My Kind of Town
>> Honolulu Soap Co.
Lily Ah Sun was just sitting down at her desk when the phone rang.
"Aloha, this is Lily."
It was her maid, Rosalita Resurreccion.
"Mum, Mr. Resurreccion would like to take Elizabeth and me to Pearl Harbor, to see the Arizona Memorial."
Lily had left Rosalita and her 6-year-old daughter Elizabeth at home with Muhammed Resurreccion, the cousin of Rosalita's late husband Jesus. There was something about the visitor from Zamboanga Lily didn't like, and she didn't like thinking it was his Muslim name. To Lily, he seemed to be acting, playing a part. And as she left the house, she found another reason not to like him. He'd made the young woman who was driving his rental van wait in the hot sun while he went inside to visit.
But Lily knew that Rosalita felt "utang na loob," a debt of honor, for Muhammed's "bayanihan," help of a family member.
It was Muhammed who arranged for Rosalita's work visa to Hawaii after Jesus drowned when a ferry sank in a storm off Cebu.
"Of course, have a good time," Lily said. "Everyone should see the Arizona Memorial."
>> Queen's Medical Center
The afternoon edition of the Star-Bulletin that Dr. Aeschylus Wong dropped with a thud on the lunch room table in front of Dr. Laurie Tang quickly drew a crowd, and a few collegial oooh-la-las.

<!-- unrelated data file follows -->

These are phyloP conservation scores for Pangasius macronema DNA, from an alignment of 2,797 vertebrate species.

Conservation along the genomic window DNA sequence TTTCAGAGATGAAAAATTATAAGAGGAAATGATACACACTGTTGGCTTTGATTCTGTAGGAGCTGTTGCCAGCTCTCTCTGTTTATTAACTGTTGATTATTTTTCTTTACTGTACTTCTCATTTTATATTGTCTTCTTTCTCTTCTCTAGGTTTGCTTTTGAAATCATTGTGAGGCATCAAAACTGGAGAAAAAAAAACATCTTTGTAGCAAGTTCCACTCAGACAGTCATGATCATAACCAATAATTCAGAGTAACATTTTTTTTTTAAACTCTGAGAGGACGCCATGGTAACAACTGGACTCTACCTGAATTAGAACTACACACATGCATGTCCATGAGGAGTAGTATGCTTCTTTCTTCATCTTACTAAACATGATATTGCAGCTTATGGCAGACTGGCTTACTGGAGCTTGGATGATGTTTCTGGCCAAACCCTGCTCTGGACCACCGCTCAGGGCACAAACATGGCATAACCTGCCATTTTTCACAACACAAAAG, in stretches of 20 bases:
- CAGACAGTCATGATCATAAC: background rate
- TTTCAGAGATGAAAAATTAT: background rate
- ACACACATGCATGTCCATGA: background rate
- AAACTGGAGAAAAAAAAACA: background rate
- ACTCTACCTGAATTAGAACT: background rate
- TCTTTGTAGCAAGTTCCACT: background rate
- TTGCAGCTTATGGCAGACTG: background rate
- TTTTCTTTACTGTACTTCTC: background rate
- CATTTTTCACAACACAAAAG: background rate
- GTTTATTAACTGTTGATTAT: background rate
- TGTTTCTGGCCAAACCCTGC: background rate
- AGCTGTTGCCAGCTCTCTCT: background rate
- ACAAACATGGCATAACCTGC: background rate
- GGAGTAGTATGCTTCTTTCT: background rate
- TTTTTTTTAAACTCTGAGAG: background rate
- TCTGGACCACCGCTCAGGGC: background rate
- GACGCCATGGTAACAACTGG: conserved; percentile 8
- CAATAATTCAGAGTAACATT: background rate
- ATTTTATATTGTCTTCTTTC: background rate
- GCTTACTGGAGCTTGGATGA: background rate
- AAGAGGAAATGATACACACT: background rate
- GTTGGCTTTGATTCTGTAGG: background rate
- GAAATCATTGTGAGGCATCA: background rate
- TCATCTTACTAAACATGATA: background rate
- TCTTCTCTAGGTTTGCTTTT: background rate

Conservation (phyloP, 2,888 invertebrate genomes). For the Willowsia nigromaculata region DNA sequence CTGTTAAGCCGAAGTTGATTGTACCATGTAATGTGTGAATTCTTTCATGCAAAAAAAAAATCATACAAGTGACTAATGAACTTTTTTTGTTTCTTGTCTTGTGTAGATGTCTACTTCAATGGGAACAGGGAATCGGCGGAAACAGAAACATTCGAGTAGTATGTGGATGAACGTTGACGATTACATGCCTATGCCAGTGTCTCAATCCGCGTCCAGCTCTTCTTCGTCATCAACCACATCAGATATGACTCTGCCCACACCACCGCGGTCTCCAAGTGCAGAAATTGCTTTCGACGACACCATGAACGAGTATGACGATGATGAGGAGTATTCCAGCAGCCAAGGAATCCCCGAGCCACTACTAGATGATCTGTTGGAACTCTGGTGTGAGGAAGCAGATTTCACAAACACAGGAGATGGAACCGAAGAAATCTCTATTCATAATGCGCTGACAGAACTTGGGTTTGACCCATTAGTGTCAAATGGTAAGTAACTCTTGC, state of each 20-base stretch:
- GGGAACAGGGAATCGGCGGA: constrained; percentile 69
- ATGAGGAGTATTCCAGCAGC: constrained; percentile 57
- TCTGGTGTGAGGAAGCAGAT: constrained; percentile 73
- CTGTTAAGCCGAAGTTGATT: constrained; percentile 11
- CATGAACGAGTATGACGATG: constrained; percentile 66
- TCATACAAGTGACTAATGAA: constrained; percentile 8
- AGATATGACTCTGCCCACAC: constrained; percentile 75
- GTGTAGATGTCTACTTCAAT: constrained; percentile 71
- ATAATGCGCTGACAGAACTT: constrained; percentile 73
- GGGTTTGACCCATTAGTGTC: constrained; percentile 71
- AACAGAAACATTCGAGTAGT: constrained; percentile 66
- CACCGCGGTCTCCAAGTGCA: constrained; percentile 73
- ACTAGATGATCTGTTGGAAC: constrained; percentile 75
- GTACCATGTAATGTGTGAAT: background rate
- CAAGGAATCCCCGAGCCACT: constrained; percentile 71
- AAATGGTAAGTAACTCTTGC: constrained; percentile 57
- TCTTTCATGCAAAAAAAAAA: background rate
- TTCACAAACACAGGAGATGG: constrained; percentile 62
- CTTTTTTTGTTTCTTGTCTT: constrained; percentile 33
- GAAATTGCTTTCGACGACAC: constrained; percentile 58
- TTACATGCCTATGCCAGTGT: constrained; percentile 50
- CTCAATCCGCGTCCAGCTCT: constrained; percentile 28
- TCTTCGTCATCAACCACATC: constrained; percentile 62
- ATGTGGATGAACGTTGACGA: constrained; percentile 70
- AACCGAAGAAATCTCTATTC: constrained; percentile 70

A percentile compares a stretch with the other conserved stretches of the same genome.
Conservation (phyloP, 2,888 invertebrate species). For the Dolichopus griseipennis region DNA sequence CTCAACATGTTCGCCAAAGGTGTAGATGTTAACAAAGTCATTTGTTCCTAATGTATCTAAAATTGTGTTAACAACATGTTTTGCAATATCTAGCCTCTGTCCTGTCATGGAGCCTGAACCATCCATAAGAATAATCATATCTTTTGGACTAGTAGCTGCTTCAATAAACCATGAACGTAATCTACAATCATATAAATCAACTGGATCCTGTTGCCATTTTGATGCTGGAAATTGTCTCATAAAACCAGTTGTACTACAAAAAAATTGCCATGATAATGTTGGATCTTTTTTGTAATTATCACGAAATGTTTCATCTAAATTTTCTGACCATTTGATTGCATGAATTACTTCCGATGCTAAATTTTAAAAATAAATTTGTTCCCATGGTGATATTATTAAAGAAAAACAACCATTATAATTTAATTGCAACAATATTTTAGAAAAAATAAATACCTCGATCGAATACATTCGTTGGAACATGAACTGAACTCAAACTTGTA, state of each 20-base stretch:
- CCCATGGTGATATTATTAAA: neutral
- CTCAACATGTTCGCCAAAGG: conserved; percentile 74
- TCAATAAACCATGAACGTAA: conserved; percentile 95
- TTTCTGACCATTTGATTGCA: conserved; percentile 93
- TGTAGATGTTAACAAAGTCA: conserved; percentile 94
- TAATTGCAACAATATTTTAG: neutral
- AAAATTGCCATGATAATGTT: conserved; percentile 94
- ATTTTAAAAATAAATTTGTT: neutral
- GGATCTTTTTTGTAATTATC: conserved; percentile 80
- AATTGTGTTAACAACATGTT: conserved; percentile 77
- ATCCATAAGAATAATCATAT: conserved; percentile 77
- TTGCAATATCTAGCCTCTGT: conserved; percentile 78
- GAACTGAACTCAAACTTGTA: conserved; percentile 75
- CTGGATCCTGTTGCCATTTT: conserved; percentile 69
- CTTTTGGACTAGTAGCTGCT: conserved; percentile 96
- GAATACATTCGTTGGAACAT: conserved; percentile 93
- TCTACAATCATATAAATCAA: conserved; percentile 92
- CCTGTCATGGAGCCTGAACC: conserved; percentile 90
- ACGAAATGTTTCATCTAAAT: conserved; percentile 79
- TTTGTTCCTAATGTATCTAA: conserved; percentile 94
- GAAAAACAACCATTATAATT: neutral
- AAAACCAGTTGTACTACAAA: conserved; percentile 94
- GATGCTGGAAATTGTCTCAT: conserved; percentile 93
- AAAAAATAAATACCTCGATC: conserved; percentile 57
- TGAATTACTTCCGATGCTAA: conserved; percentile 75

There was Laurie in a photo on Page One, wearing a high-hipped electric blue swimsuit, with a hunky guy wearing only red Birdwell surf shorts, and they were standing on top of a WWII-vintage Japanese mini-submarine at Ala Moana Beach Park.
Laurie's ER charge nurse Van Truong saw the way that Laurie looked up at the guy and how she touched his arm. That explained the good doctor's extra-good mood today. She was goofy-in-love with, according to the caption, HPD Detective Sherlock Gomes.
"Is this serious?" Van asked.
"Really, we just met, um, but he is coming to my place for dinner tonight."
>> Pearl City
One of HPD Detective Sherlock Gomes' greatest gifts was the power of concentration, to shut out everything except the matter at hand. Not today, not after meeting Dr. Laurie Tang. As the widower Sheila Fernandez tearfully explained how she'd come home to find every one of her family photos stolen off the bookshelf in the living room, all Gomes could think about was the family photos he and Laurie would be framing in years to come.
Don Chapman is editor of MidWeek.
His serialized novel runs daily in the Star-Bulletin
with weekly summaries on Sunday.
He can be emailed at firstname.lastname@example.org